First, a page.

Let me start by saying I can’t believe this is my last blog post. This semester has flown by quicker than I could have ever imagined.
In today’s blog I’m going to discuss something that always interests me in television (and all types of writing): the manipulation of dialogue/dialect. I’m going to look at the different ways the characters on the show talk and how that impacts what the writers are trying to say about each character. Let’s start with Schmidt.
One thing I have noticed about Schmidt’s dialogue is that when he talks to talks continuously. In the most recent episode, when he is running from the shower to his room he stammers “Nobody look. Nobody look, yo. Nobody look. Seriously, no body is looking?” This line makes it very obvious that Schmidt is super needy and always looking for attention. I believe that’s why the authors always have him talking and yelling, ALOT, they’re making his (attention hungry) personality evident.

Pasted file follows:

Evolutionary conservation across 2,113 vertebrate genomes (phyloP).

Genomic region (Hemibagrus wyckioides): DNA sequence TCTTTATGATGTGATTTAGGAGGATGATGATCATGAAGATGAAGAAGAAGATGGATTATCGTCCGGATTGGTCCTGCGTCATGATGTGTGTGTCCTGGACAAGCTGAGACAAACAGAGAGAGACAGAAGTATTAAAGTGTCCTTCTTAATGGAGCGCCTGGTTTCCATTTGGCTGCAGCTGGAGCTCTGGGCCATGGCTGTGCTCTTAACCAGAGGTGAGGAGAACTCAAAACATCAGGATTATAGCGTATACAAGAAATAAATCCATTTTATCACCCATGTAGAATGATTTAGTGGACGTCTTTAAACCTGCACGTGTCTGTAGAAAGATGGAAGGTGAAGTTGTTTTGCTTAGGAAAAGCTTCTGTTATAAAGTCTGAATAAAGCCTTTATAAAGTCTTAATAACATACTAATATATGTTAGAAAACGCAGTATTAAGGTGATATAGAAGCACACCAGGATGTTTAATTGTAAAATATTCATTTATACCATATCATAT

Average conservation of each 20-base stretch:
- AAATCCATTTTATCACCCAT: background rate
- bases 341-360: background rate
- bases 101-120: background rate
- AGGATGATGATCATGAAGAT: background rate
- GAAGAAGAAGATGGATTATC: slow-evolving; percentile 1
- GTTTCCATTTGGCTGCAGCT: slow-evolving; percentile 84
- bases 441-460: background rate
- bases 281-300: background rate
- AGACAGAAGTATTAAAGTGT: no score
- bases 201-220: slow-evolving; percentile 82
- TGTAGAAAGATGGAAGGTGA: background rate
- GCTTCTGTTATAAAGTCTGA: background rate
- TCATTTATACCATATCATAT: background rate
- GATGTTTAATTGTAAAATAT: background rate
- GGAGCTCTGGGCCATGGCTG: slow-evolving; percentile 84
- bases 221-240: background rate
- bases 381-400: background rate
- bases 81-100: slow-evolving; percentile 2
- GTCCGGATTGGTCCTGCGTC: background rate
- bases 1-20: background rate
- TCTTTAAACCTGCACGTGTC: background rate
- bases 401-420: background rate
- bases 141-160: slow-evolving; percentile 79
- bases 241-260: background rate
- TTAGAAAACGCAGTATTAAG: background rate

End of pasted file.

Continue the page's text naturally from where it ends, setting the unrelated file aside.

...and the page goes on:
Nick is actually very different from Schmidt in this regard. When Nick talks he somewhat rambles and trails off in his sentences. What he says is usually pretty witty but it happens just fast enough for the audience to recognize it as funny but not long enough to gain attention. For example, when Julia wants to go to his room he quickly says “Julia is about to be very disappointed.” This line is witty and funny but the other characters brush it off and so does the audience. I think this is done by the authors to shape Nick’s persona, funny but unnoticed.
Finally, let’s talk about Jess. Anyone who has watched the show for more than 5 minutes will know that Jess speaks in a very high pitched voice and often does her own weird sing songy voices. For example, when sitting in court Jess starts saying random lawyer jargon in her sophisticated voice. I think the reason the author sets Jess up with this high pitched soft voice is because Jess really is a nice person but also because her voice can sound child like and a lot of the time in the show she comes across and innocent and naive, like a child. The reason she uses so many impersonations is because most of the time she has a hard time expressing her emotions, like the awkward courtroom scene, so she resorts to her own humor.
I love how these different dialogues all fit together so seamlessly to create a well flowing show but they also have specific purposes to guide the audience to a specific idea.
Clever writing and great characters, ingredients for an amazing show.